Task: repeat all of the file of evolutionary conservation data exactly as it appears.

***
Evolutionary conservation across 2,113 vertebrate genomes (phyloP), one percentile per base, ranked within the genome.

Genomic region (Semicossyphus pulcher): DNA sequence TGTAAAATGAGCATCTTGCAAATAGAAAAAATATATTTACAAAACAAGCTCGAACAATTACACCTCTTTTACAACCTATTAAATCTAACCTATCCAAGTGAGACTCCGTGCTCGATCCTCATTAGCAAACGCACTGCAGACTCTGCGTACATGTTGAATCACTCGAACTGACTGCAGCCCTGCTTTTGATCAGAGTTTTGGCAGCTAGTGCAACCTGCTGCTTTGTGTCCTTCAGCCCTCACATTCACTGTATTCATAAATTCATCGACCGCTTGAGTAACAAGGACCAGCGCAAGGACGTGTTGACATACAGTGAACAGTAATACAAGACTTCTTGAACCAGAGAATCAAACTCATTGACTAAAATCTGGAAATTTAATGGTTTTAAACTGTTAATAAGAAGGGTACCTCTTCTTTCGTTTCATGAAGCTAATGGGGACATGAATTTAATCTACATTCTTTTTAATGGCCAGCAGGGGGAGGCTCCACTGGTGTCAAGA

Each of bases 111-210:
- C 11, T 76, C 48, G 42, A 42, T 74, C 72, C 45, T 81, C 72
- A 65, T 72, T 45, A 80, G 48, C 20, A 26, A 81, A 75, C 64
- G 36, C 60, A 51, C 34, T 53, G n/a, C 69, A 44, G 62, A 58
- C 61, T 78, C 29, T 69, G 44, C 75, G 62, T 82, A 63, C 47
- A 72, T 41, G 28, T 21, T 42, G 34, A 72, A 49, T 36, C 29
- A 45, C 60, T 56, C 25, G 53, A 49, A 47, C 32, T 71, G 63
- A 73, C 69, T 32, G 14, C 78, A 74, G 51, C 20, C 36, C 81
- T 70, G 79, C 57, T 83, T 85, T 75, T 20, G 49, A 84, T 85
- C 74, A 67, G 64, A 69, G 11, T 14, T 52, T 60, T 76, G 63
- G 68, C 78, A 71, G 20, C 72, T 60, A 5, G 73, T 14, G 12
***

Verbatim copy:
Evolutionary conservation across 2,113 vertebrate genomes (phyloP), one percentile per base, ranked within the genome.

Genomic region (Semicossyphus pulcher): DNA sequence TGTAAAATGAGCATCTTGCAAATAGAAAAAATATATTTACAAAACAAGCTCGAACAATTACACCTCTTTTACAACCTATTAAATCTAACCTATCCAAGTGAGACTCCGTGCTCGATCCTCATTAGCAAACGCACTGCAGACTCTGCGTACATGTTGAATCACTCGAACTGACTGCAGCCCTGCTTTTGATCAGAGTTTTGGCAGCTAGTGCAACCTGCTGCTTTGTGTCCTTCAGCCCTCACATTCACTGTATTCATAAATTCATCGACCGCTTGAGTAACAAGGACCAGCGCAAGGACGTGTTGACATACAGTGAACAGTAATACAAGACTTCTTGAACCAGAGAATCAAACTCATTGACTAAAATCTGGAAATTTAATGGTTTTAAACTGTTAATAAGAAGGGTACCTCTTCTTTCGTTTCATGAAGCTAATGGGGACATGAATTTAATCTACATTCTTTTTAATGGCCAGCAGGGGGAGGCTCCACTGGTGTCAAGA

Each of bases 111-210:
- C 11, T 76, C 48, G 42, A 42, T 74, C 72, C 45, T 81, C 72
- A 65, T 72, T 45, A 80, G 48, C 20, A 26, A 81, A 75, C 64
- G 36, C 60, A 51, C 34, T 53, G n/a, C 69, A 44, G 62, A 58
- C 61, T 78, C 29, T 69, G 44, C 75, G 62, T 82, A 63, C 47
- A 72, T 41, G 28, T 21, T 42, G 34, A 72, A 49, T 36, C 29
- A 45, C 60, T 56, C 25, G 53, A 49, A 47, C 32, T 71, G 63
- A 73, C 69, T 32, G 14, C 78, A 74, G 51, C 20, C 36, C 81
- T 70, G 79, C 57, T 83, T 85, T 75, T 20, G 49, A 84, T 85
- C 74, A 67, G 64, A 69, G 11, T 14, T 52, T 60, T 76, G 63
- G 68, C 78, A 71, G 20, C 72, T 60, A 5, G 73, T 14, G 12